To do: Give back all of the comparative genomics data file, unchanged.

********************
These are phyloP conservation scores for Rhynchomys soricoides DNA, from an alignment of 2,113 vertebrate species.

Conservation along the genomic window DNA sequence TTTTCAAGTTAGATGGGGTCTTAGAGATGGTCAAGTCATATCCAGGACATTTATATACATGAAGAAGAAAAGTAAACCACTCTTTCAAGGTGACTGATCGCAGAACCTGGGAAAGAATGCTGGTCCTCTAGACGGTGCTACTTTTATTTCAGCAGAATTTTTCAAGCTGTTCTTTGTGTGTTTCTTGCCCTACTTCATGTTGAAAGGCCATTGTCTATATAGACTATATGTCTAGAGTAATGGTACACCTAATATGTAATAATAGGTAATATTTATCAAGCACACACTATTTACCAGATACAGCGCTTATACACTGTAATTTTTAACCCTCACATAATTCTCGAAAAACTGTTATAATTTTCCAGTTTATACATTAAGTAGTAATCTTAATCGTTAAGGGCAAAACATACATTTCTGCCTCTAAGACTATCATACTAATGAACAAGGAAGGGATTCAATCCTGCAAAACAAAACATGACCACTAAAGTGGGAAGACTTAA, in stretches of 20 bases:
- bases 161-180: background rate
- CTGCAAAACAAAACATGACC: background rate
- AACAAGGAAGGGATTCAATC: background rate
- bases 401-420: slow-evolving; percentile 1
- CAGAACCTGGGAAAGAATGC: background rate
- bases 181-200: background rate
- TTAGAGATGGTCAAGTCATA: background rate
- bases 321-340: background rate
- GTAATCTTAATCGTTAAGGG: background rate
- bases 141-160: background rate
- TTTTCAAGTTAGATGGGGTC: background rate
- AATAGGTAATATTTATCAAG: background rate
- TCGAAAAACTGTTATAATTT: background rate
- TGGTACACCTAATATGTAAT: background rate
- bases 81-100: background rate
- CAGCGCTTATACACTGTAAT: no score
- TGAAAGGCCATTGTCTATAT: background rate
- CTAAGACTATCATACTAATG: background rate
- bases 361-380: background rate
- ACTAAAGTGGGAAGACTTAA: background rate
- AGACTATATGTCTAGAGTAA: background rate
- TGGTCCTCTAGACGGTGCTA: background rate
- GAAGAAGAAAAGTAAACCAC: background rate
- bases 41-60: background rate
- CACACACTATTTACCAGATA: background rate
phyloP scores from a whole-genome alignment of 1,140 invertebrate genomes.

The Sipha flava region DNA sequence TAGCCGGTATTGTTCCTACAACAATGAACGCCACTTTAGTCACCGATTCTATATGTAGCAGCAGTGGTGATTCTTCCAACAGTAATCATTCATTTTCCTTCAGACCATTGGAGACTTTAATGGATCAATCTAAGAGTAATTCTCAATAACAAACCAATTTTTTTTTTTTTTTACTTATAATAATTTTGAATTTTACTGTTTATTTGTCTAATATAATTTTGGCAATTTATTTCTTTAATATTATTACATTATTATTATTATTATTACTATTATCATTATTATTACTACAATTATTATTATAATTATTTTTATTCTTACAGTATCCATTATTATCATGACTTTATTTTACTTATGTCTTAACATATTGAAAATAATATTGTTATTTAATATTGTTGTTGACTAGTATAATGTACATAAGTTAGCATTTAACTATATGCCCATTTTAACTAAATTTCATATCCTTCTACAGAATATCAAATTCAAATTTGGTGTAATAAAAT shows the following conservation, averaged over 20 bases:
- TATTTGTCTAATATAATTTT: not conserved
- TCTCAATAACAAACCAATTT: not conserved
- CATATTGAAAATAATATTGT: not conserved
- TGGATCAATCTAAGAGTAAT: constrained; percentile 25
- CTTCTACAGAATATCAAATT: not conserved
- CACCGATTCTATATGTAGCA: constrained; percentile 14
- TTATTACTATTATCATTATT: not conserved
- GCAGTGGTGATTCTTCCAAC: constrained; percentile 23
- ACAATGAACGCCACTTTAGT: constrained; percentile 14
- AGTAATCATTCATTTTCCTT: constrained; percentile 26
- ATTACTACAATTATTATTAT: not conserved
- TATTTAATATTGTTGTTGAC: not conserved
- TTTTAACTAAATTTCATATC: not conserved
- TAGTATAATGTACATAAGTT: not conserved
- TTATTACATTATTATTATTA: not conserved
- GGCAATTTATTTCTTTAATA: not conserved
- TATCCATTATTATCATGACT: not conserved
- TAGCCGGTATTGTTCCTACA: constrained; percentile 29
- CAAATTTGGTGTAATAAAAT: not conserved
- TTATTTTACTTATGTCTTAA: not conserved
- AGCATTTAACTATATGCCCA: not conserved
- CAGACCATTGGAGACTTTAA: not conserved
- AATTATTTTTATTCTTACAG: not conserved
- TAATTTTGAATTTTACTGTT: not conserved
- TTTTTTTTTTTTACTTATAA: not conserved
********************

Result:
These are phyloP conservation scores for Rhynchomys soricoides DNA, from an alignment of 2,113 vertebrate species.

Conservation along the genomic window DNA sequence TTTTCAAGTTAGATGGGGTCTTAGAGATGGTCAAGTCATATCCAGGACATTTATATACATGAAGAAGAAAAGTAAACCACTCTTTCAAGGTGACTGATCGCAGAACCTGGGAAAGAATGCTGGTCCTCTAGACGGTGCTACTTTTATTTCAGCAGAATTTTTCAAGCTGTTCTTTGTGTGTTTCTTGCCCTACTTCATGTTGAAAGGCCATTGTCTATATAGACTATATGTCTAGAGTAATGGTACACCTAATATGTAATAATAGGTAATATTTATCAAGCACACACTATTTACCAGATACAGCGCTTATACACTGTAATTTTTAACCCTCACATAATTCTCGAAAAACTGTTATAATTTTCCAGTTTATACATTAAGTAGTAATCTTAATCGTTAAGGGCAAAACATACATTTCTGCCTCTAAGACTATCATACTAATGAACAAGGAAGGGATTCAATCCTGCAAAACAAAACATGACCACTAAAGTGGGAAGACTTAA, in stretches of 20 bases:
- bases 161-180: background rate
- CTGCAAAACAAAACATGACC: background rate
- AACAAGGAAGGGATTCAATC: background rate
- bases 401-420: slow-evolving; percentile 1
- CAGAACCTGGGAAAGAATGC: background rate
- bases 181-200: background rate
- TTAGAGATGGTCAAGTCATA: background rate
- bases 321-340: background rate
- GTAATCTTAATCGTTAAGGG: background rate
- bases 141-160: background rate
- TTTTCAAGTTAGATGGGGTC: background rate
- AATAGGTAATATTTATCAAG: background rate
- TCGAAAAACTGTTATAATTT: background rate
- TGGTACACCTAATATGTAAT: background rate
- bases 81-100: background rate
- CAGCGCTTATACACTGTAAT: no score
- TGAAAGGCCATTGTCTATAT: background rate
- CTAAGACTATCATACTAATG: background rate
- bases 361-380: background rate
- ACTAAAGTGGGAAGACTTAA: background rate
- AGACTATATGTCTAGAGTAA: background rate
- TGGTCCTCTAGACGGTGCTA: background rate
- GAAGAAGAAAAGTAAACCAC: background rate
- bases 41-60: background rate
- CACACACTATTTACCAGATA: background rate
phyloP scores from a whole-genome alignment of 1,140 invertebrate genomes.

The Sipha flava region DNA sequence TAGCCGGTATTGTTCCTACAACAATGAACGCCACTTTAGTCACCGATTCTATATGTAGCAGCAGTGGTGATTCTTCCAACAGTAATCATTCATTTTCCTTCAGACCATTGGAGACTTTAATGGATCAATCTAAGAGTAATTCTCAATAACAAACCAATTTTTTTTTTTTTTTACTTATAATAATTTTGAATTTTACTGTTTATTTGTCTAATATAATTTTGGCAATTTATTTCTTTAATATTATTACATTATTATTATTATTATTACTATTATCATTATTATTACTACAATTATTATTATAATTATTTTTATTCTTACAGTATCCATTATTATCATGACTTTATTTTACTTATGTCTTAACATATTGAAAATAATATTGTTATTTAATATTGTTGTTGACTAGTATAATGTACATAAGTTAGCATTTAACTATATGCCCATTTTAACTAAATTTCATATCCTTCTACAGAATATCAAATTCAAATTTGGTGTAATAAAAT shows the following conservation, averaged over 20 bases:
- TATTTGTCTAATATAATTTT: not conserved
- TCTCAATAACAAACCAATTT: not conserved
- CATATTGAAAATAATATTGT: not conserved
- TGGATCAATCTAAGAGTAAT: constrained; percentile 25
- CTTCTACAGAATATCAAATT: not conserved
- CACCGATTCTATATGTAGCA: constrained; percentile 14
- TTATTACTATTATCATTATT: not conserved
- GCAGTGGTGATTCTTCCAAC: constrained; percentile 23
- ACAATGAACGCCACTTTAGT: constrained; percentile 14
- AGTAATCATTCATTTTCCTT: constrained; percentile 26
- ATTACTACAATTATTATTAT: not conserved
- TATTTAATATTGTTGTTGAC: not conserved
- TTTTAACTAAATTTCATATC: not conserved
- TAGTATAATGTACATAAGTT: not conserved
- TTATTACATTATTATTATTA: not conserved
- GGCAATTTATTTCTTTAATA: not conserved
- TATCCATTATTATCATGACT: not conserved
- TAGCCGGTATTGTTCCTACA: constrained; percentile 29
- CAAATTTGGTGTAATAAAAT: not conserved
- TTATTTTACTTATGTCTTAA: not conserved
- AGCATTTAACTATATGCCCA: not conserved
- CAGACCATTGGAGACTTTAA: not conserved
- AATTATTTTTATTCTTACAG: not conserved
- TAATTTTGAATTTTACTGTT: not conserved
- TTTTTTTTTTTTACTTATAA: not conserved